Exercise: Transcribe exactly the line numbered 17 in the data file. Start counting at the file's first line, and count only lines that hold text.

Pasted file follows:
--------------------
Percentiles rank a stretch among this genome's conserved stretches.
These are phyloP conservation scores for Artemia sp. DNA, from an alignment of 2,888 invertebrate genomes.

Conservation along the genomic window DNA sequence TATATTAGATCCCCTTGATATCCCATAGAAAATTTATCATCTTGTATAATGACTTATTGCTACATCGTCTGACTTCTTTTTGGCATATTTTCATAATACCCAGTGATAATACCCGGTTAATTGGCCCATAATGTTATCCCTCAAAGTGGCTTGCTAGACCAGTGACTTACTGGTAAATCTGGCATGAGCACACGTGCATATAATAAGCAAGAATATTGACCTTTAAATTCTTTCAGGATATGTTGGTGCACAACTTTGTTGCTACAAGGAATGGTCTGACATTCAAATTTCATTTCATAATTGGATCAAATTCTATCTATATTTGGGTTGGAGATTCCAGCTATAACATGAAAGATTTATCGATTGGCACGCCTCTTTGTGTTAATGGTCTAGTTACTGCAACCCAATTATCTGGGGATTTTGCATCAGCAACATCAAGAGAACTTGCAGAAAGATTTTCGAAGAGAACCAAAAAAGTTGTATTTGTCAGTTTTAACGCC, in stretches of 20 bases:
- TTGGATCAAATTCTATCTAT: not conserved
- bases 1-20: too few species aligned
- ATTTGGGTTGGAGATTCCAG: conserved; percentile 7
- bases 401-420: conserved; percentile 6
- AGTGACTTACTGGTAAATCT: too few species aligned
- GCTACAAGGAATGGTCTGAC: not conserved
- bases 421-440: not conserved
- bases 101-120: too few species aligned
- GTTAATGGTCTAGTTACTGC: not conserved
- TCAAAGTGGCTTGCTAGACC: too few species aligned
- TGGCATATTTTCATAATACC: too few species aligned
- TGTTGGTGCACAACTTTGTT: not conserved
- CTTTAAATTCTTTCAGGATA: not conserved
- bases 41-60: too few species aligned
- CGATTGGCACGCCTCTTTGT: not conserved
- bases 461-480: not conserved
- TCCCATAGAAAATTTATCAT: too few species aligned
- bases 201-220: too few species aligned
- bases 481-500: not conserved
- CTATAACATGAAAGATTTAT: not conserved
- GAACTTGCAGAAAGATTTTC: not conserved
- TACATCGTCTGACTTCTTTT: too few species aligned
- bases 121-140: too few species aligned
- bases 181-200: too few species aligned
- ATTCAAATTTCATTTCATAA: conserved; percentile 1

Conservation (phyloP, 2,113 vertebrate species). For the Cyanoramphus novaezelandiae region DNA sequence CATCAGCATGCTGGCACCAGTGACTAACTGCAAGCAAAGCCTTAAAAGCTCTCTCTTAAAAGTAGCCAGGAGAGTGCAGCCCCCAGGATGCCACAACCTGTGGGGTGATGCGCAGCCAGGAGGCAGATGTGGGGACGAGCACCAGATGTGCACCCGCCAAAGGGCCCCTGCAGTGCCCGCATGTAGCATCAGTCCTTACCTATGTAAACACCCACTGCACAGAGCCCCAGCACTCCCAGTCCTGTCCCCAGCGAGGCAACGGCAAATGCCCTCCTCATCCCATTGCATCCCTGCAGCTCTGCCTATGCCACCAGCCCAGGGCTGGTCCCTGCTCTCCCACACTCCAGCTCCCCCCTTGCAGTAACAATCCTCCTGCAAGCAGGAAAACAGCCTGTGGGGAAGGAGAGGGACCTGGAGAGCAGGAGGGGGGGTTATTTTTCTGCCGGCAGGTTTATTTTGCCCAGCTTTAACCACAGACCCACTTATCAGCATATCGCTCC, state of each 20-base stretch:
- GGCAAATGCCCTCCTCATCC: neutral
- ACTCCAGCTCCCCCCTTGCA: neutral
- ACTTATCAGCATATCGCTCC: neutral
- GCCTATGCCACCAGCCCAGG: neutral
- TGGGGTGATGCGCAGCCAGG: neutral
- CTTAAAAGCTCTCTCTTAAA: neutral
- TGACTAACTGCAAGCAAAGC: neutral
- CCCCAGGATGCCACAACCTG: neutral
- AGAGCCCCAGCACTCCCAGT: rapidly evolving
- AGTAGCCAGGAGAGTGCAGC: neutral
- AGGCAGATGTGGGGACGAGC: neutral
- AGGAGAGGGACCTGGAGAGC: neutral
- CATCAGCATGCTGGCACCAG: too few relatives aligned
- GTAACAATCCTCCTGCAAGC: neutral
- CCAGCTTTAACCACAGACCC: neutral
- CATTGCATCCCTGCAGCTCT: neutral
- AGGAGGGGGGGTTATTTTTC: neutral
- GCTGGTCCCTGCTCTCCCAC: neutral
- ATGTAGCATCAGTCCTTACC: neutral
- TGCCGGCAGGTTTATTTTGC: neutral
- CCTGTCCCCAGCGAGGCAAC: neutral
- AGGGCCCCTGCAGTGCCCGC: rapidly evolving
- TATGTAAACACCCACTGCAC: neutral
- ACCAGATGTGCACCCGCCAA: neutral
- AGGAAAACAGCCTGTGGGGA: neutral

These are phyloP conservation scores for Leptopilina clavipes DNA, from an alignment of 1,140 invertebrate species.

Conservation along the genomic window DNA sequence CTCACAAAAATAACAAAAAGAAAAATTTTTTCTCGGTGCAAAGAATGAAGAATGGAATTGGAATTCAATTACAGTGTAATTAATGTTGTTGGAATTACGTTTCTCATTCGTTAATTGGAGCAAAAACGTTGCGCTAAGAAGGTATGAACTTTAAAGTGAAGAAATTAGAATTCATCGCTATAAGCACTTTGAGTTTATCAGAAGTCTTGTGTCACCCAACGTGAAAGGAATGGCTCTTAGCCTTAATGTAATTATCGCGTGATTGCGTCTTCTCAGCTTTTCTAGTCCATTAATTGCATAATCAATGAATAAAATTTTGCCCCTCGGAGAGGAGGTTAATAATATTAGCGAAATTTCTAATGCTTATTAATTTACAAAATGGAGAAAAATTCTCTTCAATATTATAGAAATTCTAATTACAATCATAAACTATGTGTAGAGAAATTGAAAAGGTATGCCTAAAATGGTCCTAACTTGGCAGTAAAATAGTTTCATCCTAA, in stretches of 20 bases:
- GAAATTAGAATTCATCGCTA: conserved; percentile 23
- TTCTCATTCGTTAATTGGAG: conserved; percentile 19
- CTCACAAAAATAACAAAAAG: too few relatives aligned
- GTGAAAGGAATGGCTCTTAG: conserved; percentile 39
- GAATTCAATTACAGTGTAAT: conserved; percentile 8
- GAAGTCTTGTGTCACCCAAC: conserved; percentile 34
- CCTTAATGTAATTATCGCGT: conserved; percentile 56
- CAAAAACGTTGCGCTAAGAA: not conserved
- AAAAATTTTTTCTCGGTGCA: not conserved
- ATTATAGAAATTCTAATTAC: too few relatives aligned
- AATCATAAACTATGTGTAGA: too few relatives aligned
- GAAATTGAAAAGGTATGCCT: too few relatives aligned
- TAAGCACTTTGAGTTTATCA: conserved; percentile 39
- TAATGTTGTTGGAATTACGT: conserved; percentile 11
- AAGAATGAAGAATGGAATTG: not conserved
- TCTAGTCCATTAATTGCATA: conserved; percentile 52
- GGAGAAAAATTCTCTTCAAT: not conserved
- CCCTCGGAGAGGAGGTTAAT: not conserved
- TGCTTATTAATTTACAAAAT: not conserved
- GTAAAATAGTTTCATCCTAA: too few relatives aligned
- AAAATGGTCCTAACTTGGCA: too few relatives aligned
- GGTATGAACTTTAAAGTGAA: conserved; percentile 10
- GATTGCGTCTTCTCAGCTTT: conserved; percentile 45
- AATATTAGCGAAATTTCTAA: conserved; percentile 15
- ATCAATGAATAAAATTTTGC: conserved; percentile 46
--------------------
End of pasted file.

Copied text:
- bases 41-60: too few species aligned